Vintage Caterpillar D8 Bulldozer VS 20 4-Wheel Drive Toyota Landcruisers!


We’ve got an epic power struggle between 20 Toyota CJ40s all hooked together with towing ropes and a single Caterpillar D8 Bulldozer. The D8 Cat is an absolute workhorse. The two teams are connected via an I-Beam so that the Toyota’s can all pull together. An interesting concept that we will talk about later. As this unwinds, it shows the cat and Toyota’s getting into position. The D8 Dozer has no problem stopping all 20 of the Toyotas with just a gentle tap on the gas. However when push comes to shove, the team of 20 Toyota Landcruisers surprise the mighty D8 Cat Bulldozer. Keep reading to see how it all unfolds..

A Vintage Caterpillar D8 Bulldozer VS 20 4-Wheel Drive Toyota Landcruisers!

What We Are Actually Seeing

What we are seeing is the distribution of power in two directions. One direction fans out through the 4×4 Toyota’s in equal and straight lines. The other direction is from the D8 Dozer, and it is linked V-shaped cone from where its chains connect it to the I-Beam. Those power networks are not equal, and that has to do with how the base of power flows through each network. For the team of Toyota’s Landcruisers they pull in a pretty much even stream all along the I-Beam. Their base of power is the entire length of the I-Beam.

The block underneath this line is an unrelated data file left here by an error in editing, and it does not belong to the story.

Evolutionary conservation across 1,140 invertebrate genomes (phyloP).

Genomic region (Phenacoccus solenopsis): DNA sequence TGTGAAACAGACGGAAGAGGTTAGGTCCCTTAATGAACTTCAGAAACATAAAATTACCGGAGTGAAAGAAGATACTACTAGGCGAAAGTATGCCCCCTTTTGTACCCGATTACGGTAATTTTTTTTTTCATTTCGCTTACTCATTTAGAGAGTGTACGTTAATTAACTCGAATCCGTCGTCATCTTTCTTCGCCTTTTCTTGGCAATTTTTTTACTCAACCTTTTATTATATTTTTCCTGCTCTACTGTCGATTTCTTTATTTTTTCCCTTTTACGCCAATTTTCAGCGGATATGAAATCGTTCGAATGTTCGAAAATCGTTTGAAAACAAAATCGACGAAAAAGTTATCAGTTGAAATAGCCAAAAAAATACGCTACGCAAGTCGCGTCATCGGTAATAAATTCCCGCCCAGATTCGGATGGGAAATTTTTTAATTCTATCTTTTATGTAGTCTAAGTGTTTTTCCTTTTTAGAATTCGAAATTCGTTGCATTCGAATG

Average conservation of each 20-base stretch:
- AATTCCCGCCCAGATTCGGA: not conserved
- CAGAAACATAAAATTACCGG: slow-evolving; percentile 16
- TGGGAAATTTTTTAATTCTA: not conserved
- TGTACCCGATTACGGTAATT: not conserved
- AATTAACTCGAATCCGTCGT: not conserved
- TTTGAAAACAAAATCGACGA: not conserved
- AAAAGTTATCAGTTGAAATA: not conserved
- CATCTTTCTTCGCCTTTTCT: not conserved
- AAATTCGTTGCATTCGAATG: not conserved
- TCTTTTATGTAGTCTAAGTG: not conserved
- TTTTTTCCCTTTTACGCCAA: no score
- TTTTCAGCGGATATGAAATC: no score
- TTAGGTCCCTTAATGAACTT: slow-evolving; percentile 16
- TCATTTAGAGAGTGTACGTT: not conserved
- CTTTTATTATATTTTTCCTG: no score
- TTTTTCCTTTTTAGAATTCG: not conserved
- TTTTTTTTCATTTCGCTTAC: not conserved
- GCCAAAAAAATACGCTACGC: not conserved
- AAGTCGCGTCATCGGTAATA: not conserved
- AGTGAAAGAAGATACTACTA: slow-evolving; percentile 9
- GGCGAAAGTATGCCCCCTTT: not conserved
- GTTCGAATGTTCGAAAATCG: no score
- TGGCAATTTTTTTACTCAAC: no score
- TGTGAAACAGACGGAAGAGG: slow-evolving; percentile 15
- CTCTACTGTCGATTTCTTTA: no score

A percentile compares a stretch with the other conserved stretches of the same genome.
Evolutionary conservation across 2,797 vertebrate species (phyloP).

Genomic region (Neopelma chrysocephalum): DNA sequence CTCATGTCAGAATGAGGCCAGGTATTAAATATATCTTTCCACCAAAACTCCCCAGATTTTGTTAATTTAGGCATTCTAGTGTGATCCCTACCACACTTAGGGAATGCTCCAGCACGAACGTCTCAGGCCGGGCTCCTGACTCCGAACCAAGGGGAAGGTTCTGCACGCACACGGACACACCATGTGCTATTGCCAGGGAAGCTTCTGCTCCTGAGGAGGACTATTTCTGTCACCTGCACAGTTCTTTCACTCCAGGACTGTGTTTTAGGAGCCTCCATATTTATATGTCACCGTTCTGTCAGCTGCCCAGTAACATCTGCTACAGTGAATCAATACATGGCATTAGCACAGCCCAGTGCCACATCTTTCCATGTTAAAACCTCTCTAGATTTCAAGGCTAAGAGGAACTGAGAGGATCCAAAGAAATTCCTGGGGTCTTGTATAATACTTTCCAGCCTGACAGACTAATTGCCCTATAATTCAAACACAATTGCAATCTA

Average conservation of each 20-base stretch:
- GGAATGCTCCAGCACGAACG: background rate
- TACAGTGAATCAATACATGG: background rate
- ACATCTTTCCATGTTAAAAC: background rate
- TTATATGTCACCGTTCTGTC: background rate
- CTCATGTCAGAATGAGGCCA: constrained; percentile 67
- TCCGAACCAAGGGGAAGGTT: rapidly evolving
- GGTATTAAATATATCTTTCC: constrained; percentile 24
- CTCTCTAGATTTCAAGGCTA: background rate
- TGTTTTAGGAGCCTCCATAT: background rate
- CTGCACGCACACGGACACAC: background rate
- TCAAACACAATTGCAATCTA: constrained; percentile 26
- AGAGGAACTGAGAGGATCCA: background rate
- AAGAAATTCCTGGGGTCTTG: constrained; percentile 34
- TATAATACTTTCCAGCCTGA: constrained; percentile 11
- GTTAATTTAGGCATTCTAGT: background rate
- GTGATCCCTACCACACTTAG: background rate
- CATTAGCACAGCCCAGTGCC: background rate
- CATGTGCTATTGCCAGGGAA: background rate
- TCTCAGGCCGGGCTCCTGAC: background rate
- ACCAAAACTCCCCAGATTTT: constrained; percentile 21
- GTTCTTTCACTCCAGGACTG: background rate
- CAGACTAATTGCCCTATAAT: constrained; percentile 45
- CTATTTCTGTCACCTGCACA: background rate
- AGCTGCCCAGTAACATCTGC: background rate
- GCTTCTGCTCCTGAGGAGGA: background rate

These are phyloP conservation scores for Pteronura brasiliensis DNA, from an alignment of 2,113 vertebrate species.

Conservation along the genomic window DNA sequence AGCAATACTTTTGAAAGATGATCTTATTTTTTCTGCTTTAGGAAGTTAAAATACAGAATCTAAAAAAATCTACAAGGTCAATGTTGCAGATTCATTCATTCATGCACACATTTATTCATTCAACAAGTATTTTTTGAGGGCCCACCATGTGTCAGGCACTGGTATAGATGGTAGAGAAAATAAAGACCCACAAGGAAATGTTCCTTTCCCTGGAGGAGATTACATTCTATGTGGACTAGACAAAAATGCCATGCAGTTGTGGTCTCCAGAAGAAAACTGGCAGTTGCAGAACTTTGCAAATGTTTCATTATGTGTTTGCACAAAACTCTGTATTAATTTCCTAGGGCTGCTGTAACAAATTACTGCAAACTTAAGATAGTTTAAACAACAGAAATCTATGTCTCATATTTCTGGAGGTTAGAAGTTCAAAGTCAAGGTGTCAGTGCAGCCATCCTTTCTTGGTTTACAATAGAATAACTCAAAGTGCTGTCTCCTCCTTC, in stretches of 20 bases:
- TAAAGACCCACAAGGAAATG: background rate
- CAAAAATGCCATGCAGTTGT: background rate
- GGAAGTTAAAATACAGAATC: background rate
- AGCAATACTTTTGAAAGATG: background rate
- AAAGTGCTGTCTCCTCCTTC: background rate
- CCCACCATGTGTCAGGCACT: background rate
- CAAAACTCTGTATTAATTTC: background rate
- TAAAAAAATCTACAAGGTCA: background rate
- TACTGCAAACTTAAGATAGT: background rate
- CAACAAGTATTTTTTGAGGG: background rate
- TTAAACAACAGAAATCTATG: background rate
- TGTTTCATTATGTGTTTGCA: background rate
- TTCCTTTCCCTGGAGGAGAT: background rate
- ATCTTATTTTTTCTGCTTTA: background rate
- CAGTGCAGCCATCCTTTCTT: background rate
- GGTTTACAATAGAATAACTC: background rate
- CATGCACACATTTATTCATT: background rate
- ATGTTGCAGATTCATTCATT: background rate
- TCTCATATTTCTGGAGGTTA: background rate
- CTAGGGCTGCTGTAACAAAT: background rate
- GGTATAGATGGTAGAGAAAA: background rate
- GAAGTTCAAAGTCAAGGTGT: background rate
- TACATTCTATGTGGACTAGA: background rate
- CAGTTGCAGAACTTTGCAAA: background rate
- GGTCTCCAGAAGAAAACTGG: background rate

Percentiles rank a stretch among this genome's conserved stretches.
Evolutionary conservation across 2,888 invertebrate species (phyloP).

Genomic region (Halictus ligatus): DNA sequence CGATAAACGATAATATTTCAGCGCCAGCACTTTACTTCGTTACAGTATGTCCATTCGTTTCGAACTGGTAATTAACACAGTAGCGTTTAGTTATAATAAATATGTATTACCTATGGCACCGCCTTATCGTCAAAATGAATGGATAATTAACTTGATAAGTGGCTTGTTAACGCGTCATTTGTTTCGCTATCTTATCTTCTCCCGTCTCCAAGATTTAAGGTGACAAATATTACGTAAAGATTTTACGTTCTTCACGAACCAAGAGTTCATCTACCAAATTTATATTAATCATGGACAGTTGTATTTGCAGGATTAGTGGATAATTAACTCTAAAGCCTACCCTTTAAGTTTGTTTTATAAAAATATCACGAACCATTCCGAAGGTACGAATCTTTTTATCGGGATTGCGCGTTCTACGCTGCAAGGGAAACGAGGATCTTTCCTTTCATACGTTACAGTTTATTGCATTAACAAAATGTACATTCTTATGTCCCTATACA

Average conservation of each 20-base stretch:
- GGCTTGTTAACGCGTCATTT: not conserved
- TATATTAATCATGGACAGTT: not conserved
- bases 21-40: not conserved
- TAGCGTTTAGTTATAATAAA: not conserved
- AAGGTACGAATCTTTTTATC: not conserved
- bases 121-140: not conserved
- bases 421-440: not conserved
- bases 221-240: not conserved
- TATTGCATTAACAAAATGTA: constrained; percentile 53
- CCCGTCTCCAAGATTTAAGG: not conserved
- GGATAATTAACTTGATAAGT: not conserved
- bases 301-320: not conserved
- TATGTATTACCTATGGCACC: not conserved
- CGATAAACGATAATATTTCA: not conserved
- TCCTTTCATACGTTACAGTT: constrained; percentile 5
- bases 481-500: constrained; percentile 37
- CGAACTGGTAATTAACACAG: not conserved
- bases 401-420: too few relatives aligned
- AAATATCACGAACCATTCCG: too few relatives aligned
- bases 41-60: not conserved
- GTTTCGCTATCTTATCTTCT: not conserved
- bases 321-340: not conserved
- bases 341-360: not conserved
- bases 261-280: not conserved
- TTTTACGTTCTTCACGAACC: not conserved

The Cat, on the other hand, has a much shorter base of power, and it can only counter the power from the Toyota’s from the center of the I-Beam. That base of power is weaker, even though the Cat is likely  more powerful.


Problems Two and Three for the Cat D8

The second problem for the cat is that each of the Toyota’s has four tires on the ground. That is eighty points of contact and traction against two tracks. The Toyota’s have the advantage.

The third problem for the Cat is the way that they have it chained to the I-Beam. It is chained to the front dozer blade, and as the tug of war begins, the power from the Toyota’s overcomes not the cat, but the hydraulic system of the blade. You can see the blade begin to rise and that moves the center of gravity from a horizontal surface towards the rear portion of the tracks. When that happens, the Cat loses traction and is pulled backwards. 

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